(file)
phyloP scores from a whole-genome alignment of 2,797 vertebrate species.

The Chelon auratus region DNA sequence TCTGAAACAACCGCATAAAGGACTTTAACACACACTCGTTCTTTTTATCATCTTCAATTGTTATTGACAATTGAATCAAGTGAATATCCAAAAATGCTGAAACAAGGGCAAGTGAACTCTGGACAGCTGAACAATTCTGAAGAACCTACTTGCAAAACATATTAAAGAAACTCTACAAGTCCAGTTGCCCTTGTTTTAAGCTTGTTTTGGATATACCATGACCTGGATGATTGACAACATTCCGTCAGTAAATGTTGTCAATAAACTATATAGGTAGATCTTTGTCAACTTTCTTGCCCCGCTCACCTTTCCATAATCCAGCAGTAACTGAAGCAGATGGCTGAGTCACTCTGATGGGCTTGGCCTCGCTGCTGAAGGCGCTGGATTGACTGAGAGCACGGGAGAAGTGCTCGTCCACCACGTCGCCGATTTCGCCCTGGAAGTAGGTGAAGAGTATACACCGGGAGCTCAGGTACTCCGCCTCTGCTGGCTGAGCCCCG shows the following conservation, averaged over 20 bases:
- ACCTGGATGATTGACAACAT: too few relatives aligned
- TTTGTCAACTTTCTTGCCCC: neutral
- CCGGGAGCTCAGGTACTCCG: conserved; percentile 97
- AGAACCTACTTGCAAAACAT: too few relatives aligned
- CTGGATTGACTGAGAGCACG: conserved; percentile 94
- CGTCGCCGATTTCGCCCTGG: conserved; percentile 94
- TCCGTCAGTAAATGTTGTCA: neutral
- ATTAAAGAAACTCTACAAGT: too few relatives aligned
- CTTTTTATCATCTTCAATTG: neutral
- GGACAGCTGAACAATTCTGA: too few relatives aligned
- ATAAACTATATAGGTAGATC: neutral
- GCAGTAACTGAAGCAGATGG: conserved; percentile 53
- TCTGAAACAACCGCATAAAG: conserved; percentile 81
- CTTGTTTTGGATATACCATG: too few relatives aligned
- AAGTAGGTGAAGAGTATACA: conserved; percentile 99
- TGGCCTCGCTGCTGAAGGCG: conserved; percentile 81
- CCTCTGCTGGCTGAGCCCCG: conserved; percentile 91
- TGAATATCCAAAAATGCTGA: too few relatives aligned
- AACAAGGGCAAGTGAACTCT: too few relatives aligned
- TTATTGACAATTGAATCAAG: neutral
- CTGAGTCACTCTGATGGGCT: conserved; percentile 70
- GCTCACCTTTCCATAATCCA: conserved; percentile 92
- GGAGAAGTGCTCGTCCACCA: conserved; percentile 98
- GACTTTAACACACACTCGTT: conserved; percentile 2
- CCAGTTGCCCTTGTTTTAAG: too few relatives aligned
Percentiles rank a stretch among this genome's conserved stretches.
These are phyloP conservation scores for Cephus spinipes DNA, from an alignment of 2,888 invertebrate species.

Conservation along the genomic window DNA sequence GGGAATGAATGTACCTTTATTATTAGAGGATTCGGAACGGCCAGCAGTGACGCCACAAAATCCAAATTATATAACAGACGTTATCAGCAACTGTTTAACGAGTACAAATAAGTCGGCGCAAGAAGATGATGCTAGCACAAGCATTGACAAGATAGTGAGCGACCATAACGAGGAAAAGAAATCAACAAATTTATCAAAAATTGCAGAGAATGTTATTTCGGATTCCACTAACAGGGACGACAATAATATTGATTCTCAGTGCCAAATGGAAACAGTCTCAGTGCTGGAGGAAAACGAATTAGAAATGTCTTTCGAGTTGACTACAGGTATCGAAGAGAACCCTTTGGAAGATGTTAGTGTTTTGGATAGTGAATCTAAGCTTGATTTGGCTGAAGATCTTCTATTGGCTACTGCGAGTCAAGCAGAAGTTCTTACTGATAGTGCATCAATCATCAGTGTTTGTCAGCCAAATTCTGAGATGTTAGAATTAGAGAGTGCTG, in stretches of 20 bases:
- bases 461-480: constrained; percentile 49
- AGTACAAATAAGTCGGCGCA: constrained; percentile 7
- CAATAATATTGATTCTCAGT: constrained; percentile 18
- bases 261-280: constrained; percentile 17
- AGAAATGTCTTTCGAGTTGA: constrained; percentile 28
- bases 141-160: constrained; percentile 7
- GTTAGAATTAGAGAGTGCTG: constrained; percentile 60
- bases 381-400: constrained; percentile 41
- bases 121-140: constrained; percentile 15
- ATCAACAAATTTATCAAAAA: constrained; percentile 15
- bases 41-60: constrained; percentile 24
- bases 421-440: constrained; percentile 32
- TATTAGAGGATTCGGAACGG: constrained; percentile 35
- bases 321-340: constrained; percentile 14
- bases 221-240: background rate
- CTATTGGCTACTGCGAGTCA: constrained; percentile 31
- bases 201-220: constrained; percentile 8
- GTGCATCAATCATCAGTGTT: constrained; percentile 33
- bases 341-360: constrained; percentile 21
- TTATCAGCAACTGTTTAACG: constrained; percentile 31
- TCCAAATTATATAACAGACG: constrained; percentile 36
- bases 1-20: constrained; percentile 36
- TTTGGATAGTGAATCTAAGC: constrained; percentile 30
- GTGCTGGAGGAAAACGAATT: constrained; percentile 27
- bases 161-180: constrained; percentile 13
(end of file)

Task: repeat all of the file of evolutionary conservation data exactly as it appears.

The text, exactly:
phyloP scores from a whole-genome alignment of 2,797 vertebrate species.

The Chelon auratus region DNA sequence TCTGAAACAACCGCATAAAGGACTTTAACACACACTCGTTCTTTTTATCATCTTCAATTGTTATTGACAATTGAATCAAGTGAATATCCAAAAATGCTGAAACAAGGGCAAGTGAACTCTGGACAGCTGAACAATTCTGAAGAACCTACTTGCAAAACATATTAAAGAAACTCTACAAGTCCAGTTGCCCTTGTTTTAAGCTTGTTTTGGATATACCATGACCTGGATGATTGACAACATTCCGTCAGTAAATGTTGTCAATAAACTATATAGGTAGATCTTTGTCAACTTTCTTGCCCCGCTCACCTTTCCATAATCCAGCAGTAACTGAAGCAGATGGCTGAGTCACTCTGATGGGCTTGGCCTCGCTGCTGAAGGCGCTGGATTGACTGAGAGCACGGGAGAAGTGCTCGTCCACCACGTCGCCGATTTCGCCCTGGAAGTAGGTGAAGAGTATACACCGGGAGCTCAGGTACTCCGCCTCTGCTGGCTGAGCCCCG shows the following conservation, averaged over 20 bases:
- ACCTGGATGATTGACAACAT: too few relatives aligned
- TTTGTCAACTTTCTTGCCCC: neutral
- CCGGGAGCTCAGGTACTCCG: conserved; percentile 97
- AGAACCTACTTGCAAAACAT: too few relatives aligned
- CTGGATTGACTGAGAGCACG: conserved; percentile 94
- CGTCGCCGATTTCGCCCTGG: conserved; percentile 94
- TCCGTCAGTAAATGTTGTCA: neutral
- ATTAAAGAAACTCTACAAGT: too few relatives aligned
- CTTTTTATCATCTTCAATTG: neutral
- GGACAGCTGAACAATTCTGA: too few relatives aligned
- ATAAACTATATAGGTAGATC: neutral
- GCAGTAACTGAAGCAGATGG: conserved; percentile 53
- TCTGAAACAACCGCATAAAG: conserved; percentile 81
- CTTGTTTTGGATATACCATG: too few relatives aligned
- AAGTAGGTGAAGAGTATACA: conserved; percentile 99
- TGGCCTCGCTGCTGAAGGCG: conserved; percentile 81
- CCTCTGCTGGCTGAGCCCCG: conserved; percentile 91
- TGAATATCCAAAAATGCTGA: too few relatives aligned
- AACAAGGGCAAGTGAACTCT: too few relatives aligned
- TTATTGACAATTGAATCAAG: neutral
- CTGAGTCACTCTGATGGGCT: conserved; percentile 70
- GCTCACCTTTCCATAATCCA: conserved; percentile 92
- GGAGAAGTGCTCGTCCACCA: conserved; percentile 98
- GACTTTAACACACACTCGTT: conserved; percentile 2
- CCAGTTGCCCTTGTTTTAAG: too few relatives aligned
Percentiles rank a stretch among this genome's conserved stretches.
These are phyloP conservation scores for Cephus spinipes DNA, from an alignment of 2,888 invertebrate species.

Conservation along the genomic window DNA sequence GGGAATGAATGTACCTTTATTATTAGAGGATTCGGAACGGCCAGCAGTGACGCCACAAAATCCAAATTATATAACAGACGTTATCAGCAACTGTTTAACGAGTACAAATAAGTCGGCGCAAGAAGATGATGCTAGCACAAGCATTGACAAGATAGTGAGCGACCATAACGAGGAAAAGAAATCAACAAATTTATCAAAAATTGCAGAGAATGTTATTTCGGATTCCACTAACAGGGACGACAATAATATTGATTCTCAGTGCCAAATGGAAACAGTCTCAGTGCTGGAGGAAAACGAATTAGAAATGTCTTTCGAGTTGACTACAGGTATCGAAGAGAACCCTTTGGAAGATGTTAGTGTTTTGGATAGTGAATCTAAGCTTGATTTGGCTGAAGATCTTCTATTGGCTACTGCGAGTCAAGCAGAAGTTCTTACTGATAGTGCATCAATCATCAGTGTTTGTCAGCCAAATTCTGAGATGTTAGAATTAGAGAGTGCTG, in stretches of 20 bases:
- bases 461-480: constrained; percentile 49
- AGTACAAATAAGTCGGCGCA: constrained; percentile 7
- CAATAATATTGATTCTCAGT: constrained; percentile 18
- bases 261-280: constrained; percentile 17
- AGAAATGTCTTTCGAGTTGA: constrained; percentile 28
- bases 141-160: constrained; percentile 7
- GTTAGAATTAGAGAGTGCTG: constrained; percentile 60
- bases 381-400: constrained; percentile 41
- bases 121-140: constrained; percentile 15
- ATCAACAAATTTATCAAAAA: constrained; percentile 15
- bases 41-60: constrained; percentile 24
- bases 421-440: constrained; percentile 32
- TATTAGAGGATTCGGAACGG: constrained; percentile 35
- bases 321-340: constrained; percentile 14
- bases 221-240: background rate
- CTATTGGCTACTGCGAGTCA: constrained; percentile 31
- bases 201-220: constrained; percentile 8
- GTGCATCAATCATCAGTGTT: constrained; percentile 33
- bases 341-360: constrained; percentile 21
- TTATCAGCAACTGTTTAACG: constrained; percentile 31
- TCCAAATTATATAACAGACG: constrained; percentile 36
- bases 1-20: constrained; percentile 36
- TTTGGATAGTGAATCTAAGC: constrained; percentile 30
- GTGCTGGAGGAAAACGAATT: constrained; percentile 27
- bases 161-180: constrained; percentile 13